Table 1 shows limit load factors of the beam with various boundary conditions. It can be seen that the numerical results are in very good agreement with analytical solutions. The convergence rates are plotted in Figure 7. They verify the theoretically expected values of 1:1 for the clamped beam and 1:2 for the simply supported beam. Being different from the regularity of the convergence rate in elastic problems [17], the convergence rates obtained do not change significantly when increasing the degree of basis functions of the approximate solution. This is due to the appearance of plastic hinges in the beam. More importantly, the accuracy of solution is improved with increasing the degree of basis functions.

Figure 7
figure7

Convergence rate of limit load factors of beams.

Table 1 A comparison of the limit load factor q ̄ a 2 m p of beams with m p = σ 0 b t 2 /4

3.2 Rectangular plates

We next consider a square plate of length a and thickness t with clamped and simply supported boundary conditions subjected to a uniform load, as shown in Figure 8. Here, we use a symmetric model and a coarsely uniform mesh is given in Figure 8c.

Figure 8
figure8

Full model of square plates and an illustration of uniform mesh: (a) fully clamped; (b) simply supported; (c) coarse mesh.

Similar to FEM, Gauss quadrature can be utilized for integration on element level, although it was proved that such a Gauss quadrature is far from optimal with NURBS basis functions [40],[41]. Herein, discussion focuses on using a right reduction of the number of Gauss points without loss of accuracy of solution. Figure 9 shows that two Gaussian quadrature rules produce the same results while the number of optimization variables using p×p Gauss points reduces very significantly, approximately Nvar/3 less than those using the full integration.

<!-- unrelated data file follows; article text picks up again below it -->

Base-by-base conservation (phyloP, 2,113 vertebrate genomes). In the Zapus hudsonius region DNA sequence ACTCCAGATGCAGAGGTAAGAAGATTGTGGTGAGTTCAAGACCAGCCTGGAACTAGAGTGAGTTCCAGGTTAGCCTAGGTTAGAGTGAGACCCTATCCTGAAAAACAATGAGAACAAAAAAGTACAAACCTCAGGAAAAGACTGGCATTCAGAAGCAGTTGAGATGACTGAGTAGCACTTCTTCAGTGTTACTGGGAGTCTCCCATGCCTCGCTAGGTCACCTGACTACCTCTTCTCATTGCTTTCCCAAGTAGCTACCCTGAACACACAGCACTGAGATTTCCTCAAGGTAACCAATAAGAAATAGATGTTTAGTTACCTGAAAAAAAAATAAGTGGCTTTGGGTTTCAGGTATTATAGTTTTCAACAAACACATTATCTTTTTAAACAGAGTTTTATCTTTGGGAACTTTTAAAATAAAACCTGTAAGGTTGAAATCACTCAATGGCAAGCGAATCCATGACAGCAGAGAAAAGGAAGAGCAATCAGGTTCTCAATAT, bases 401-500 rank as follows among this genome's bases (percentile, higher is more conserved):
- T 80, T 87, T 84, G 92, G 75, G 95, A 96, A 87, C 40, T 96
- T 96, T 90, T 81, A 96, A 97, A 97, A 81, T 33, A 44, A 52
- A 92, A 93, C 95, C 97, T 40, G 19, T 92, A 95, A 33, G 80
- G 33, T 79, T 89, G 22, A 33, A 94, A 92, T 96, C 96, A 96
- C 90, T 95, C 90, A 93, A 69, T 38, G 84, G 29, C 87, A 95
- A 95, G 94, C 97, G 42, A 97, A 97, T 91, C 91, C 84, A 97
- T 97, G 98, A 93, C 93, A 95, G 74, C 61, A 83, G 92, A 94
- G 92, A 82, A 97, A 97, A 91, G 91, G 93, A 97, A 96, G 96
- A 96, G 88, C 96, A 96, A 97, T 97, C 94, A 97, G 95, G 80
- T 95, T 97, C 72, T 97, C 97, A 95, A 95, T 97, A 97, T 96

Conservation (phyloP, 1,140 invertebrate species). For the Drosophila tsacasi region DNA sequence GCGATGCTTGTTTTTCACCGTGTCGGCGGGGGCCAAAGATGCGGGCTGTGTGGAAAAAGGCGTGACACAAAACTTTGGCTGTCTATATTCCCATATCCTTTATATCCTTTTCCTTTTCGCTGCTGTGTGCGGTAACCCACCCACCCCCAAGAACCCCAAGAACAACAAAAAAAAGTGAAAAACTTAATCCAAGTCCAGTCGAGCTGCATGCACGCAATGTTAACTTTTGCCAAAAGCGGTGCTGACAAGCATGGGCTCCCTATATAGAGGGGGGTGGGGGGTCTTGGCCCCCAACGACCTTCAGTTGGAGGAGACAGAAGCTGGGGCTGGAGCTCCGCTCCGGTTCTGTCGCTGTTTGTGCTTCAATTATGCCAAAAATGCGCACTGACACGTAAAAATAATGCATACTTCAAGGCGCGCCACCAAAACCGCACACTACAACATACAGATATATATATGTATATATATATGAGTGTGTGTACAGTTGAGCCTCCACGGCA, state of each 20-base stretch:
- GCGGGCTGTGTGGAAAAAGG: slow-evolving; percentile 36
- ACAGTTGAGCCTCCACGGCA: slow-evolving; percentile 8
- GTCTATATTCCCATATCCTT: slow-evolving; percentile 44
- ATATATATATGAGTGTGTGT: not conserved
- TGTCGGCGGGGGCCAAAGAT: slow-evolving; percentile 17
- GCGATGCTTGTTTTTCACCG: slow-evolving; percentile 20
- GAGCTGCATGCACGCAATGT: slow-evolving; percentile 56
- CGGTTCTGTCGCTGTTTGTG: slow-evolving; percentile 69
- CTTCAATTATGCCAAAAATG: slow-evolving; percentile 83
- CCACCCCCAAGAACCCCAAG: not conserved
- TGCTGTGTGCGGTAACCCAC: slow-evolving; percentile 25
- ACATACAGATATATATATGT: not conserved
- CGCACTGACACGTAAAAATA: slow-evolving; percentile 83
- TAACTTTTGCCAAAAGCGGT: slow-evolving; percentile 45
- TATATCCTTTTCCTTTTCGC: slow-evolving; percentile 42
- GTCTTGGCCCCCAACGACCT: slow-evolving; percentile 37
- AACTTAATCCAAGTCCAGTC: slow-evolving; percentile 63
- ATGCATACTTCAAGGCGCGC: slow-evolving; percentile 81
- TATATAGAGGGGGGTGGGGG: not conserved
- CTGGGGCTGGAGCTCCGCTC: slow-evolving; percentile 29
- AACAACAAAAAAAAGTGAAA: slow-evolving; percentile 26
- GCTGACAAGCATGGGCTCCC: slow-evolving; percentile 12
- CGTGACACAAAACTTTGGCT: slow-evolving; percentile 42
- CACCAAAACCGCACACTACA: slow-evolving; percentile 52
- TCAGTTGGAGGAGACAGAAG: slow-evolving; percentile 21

Figure 9
figure9

Comparison of numerical results of the clamped square plate using two Gaussian rules.

For the computational cost, it is estimated based on Nvar versus total optimization steps (Mosek times). Results are plotted in Figure 10. It is seen that the total number of variables increases quickly when increasing the degree of basis functions. Optimization problems solved using the Mosek academic software show very fast convergence in about 13 to 16 step iterations with computing times ranging from 2 to 18 s only.

Figure 10
figure10

Comparison of computational times of the clamped square plate using quadratic and cubic elements.

Although the analytical solution is unknown, this benchmark has been investigated by many authors. The earliest numerical performance of the upper and lower bounds was proposed by Hodge and Belytschko [1]. Tables 2 and 3 show the convergence of the present solutions using quadratic and cubic elements versus elemental meshes. The present solutions fall between lower and upper bound published ones.

Table 2 The convergence of the limit load factor ( q ̄ a 2 / m p ) for a clamped square plate
Table 3 The convergence of the limit load factor q ̄ a 2 / m p for a simply supported square plate

Table 4 compares the present results with the upper bound solutions [1],[2],[4],[6],[9], the quasi-upper bound [7] and the (quasi-) lower bound [4],[16]. As seen, the limit load factor using the rotation-free IGA approach is more accurate than that of several published solutions. The improved upper bound solution of 45.036 and 44.287 derived with respect to T6b and H3 elements is provided by Bleyer and de Buhan [6] for the clamped square plate problem. The present results agree well with the most recent upper bounds; one has a value of 44.560 for the cubic B-splines element (between 1 % and 0.6 % with respect to T6b and H3). Figure 11 illustrates several reference upper bound solutions of the clamped square plate and proves the reliability of the present solutions.